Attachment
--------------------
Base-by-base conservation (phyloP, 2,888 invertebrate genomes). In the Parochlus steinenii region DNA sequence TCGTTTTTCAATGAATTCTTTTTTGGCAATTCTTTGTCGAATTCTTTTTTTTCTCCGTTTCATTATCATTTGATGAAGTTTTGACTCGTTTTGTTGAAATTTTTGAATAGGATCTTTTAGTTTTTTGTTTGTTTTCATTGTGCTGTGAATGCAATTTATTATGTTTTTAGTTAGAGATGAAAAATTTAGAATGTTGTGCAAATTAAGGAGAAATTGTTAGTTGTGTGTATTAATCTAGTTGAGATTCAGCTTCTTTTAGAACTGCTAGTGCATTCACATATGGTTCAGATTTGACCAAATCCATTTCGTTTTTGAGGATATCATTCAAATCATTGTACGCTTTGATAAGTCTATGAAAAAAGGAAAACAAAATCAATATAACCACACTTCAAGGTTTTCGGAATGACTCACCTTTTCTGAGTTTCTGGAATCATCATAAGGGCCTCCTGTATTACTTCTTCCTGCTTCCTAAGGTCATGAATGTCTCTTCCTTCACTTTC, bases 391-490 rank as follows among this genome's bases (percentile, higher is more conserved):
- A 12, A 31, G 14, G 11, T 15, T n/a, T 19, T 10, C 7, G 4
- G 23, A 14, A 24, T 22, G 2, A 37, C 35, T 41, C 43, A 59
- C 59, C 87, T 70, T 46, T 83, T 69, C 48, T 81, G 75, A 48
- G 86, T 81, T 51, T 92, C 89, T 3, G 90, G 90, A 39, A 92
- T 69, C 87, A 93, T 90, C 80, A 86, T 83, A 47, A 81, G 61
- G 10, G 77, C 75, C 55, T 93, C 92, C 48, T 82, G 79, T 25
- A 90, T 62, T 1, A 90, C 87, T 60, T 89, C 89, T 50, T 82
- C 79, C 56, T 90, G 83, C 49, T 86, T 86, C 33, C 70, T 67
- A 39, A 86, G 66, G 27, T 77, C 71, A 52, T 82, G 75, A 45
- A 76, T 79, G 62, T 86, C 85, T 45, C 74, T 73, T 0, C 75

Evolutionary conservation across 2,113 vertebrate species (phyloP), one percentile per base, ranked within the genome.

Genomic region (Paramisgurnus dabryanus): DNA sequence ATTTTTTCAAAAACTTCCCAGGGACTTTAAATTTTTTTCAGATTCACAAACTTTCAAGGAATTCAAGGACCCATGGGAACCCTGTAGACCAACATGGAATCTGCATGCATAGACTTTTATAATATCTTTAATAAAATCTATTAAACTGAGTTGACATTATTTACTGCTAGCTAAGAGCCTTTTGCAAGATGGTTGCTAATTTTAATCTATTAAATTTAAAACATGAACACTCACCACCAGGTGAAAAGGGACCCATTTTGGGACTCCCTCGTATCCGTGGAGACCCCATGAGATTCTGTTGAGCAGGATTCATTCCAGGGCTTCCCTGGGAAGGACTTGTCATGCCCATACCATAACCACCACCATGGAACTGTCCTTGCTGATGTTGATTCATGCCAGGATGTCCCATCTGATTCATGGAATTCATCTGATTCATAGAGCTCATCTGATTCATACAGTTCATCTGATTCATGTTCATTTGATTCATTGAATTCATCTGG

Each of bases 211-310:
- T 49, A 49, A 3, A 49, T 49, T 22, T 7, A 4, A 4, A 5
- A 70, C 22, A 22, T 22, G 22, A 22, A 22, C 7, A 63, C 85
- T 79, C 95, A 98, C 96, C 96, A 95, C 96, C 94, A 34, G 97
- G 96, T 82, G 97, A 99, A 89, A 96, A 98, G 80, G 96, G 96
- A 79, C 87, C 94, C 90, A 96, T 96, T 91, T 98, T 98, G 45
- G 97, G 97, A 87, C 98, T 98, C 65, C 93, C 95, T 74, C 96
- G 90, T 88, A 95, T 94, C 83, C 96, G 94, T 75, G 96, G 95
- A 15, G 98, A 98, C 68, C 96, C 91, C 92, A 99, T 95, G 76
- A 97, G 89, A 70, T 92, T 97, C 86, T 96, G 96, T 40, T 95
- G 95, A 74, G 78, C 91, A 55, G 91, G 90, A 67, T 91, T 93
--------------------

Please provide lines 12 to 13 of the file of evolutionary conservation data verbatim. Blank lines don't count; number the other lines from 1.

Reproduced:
Evolutionary conservation across 2,113 vertebrate species (phyloP), one percentile per base, ranked within the genome.

Genomic region (Paramisgurnus dabryanus): DNA sequence ATTTTTTCAAAAACTTCCCAGGGACTTTAAATTTTTTTCAGATTCACAAACTTTCAAGGAATTCAAGGACCCATGGGAACCCTGTAGACCAACATGGAATCTGCATGCATAGACTTTTATAATATCTTTAATAAAATCTATTAAACTGAGTTGACATTATTTACTGCTAGCTAAGAGCCTTTTGCAAGATGGTTGCTAATTTTAATCTATTAAATTTAAAACATGAACACTCACCACCAGGTGAAAAGGGACCCATTTTGGGACTCCCTCGTATCCGTGGAGACCCCATGAGATTCTGTTGAGCAGGATTCATTCCAGGGCTTCCCTGGGAAGGACTTGTCATGCCCATACCATAACCACCACCATGGAACTGTCCTTGCTGATGTTGATTCATGCCAGGATGTCCCATCTGATTCATGGAATTCATCTGATTCATAGAGCTCATCTGATTCATACAGTTCATCTGATTCATGTTCATTTGATTCATTGAATTCATCTGG